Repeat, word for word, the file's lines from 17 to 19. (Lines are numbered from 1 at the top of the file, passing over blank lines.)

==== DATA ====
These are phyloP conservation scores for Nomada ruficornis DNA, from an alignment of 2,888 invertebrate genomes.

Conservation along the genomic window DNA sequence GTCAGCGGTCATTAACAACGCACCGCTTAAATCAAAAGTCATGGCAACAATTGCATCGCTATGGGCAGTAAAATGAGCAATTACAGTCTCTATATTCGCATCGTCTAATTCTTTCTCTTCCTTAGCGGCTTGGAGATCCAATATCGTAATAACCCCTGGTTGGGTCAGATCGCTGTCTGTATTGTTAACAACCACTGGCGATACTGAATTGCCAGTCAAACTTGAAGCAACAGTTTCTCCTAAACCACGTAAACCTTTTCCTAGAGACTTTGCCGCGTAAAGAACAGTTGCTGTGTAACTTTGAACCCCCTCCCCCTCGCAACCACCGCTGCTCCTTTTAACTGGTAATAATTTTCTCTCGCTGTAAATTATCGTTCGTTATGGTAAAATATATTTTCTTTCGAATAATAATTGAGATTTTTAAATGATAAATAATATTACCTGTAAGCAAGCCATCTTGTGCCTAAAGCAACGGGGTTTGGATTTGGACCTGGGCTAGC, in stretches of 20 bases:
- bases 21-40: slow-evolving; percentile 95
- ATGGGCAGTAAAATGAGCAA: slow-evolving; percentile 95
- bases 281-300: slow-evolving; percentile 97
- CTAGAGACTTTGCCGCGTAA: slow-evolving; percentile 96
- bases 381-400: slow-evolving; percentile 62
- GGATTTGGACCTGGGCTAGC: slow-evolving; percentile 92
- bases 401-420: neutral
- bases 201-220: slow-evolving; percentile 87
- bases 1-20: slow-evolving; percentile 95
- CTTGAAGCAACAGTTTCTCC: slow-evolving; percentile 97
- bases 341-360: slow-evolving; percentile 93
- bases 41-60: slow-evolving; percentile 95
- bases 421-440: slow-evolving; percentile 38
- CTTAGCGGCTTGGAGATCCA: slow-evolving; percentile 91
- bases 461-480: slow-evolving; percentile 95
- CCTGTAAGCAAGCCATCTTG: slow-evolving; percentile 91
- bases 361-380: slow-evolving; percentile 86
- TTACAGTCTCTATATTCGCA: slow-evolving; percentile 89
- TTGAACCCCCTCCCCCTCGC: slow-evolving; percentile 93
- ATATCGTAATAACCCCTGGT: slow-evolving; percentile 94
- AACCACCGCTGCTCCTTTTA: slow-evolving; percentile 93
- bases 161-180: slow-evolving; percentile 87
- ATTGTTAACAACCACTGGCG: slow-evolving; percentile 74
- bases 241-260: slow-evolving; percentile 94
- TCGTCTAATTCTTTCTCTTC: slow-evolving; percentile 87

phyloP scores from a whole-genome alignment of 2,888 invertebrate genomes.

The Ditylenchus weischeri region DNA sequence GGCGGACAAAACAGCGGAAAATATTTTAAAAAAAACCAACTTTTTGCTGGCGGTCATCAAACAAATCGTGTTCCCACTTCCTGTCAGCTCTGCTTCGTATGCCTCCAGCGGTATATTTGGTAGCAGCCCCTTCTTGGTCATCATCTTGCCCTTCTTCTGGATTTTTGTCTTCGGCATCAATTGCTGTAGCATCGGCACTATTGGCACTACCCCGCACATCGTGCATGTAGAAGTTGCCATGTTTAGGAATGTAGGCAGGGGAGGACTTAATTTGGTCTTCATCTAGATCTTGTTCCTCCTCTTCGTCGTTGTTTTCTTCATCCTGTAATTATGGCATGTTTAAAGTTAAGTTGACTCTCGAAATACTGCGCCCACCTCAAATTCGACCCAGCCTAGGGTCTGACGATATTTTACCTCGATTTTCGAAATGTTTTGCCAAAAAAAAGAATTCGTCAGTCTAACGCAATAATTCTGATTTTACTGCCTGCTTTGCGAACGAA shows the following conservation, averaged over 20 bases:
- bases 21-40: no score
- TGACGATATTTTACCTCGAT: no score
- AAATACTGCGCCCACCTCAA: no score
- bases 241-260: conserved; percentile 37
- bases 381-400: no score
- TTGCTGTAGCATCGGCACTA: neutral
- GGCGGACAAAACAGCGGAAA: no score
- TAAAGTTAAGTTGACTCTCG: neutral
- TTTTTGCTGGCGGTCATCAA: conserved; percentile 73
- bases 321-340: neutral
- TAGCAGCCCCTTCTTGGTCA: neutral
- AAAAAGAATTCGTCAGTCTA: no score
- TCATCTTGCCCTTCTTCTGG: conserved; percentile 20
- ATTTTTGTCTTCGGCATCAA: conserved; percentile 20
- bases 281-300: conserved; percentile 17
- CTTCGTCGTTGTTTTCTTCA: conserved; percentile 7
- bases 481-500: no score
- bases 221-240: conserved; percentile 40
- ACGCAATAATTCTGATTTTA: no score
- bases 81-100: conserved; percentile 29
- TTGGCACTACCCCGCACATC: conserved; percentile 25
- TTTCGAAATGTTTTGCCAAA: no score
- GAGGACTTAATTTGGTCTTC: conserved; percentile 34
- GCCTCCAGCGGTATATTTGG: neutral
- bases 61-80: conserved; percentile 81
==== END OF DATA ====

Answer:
- bases 461-480: slow-evolving; percentile 95
- CCTGTAAGCAAGCCATCTTG: slow-evolving; percentile 91
- bases 361-380: slow-evolving; percentile 86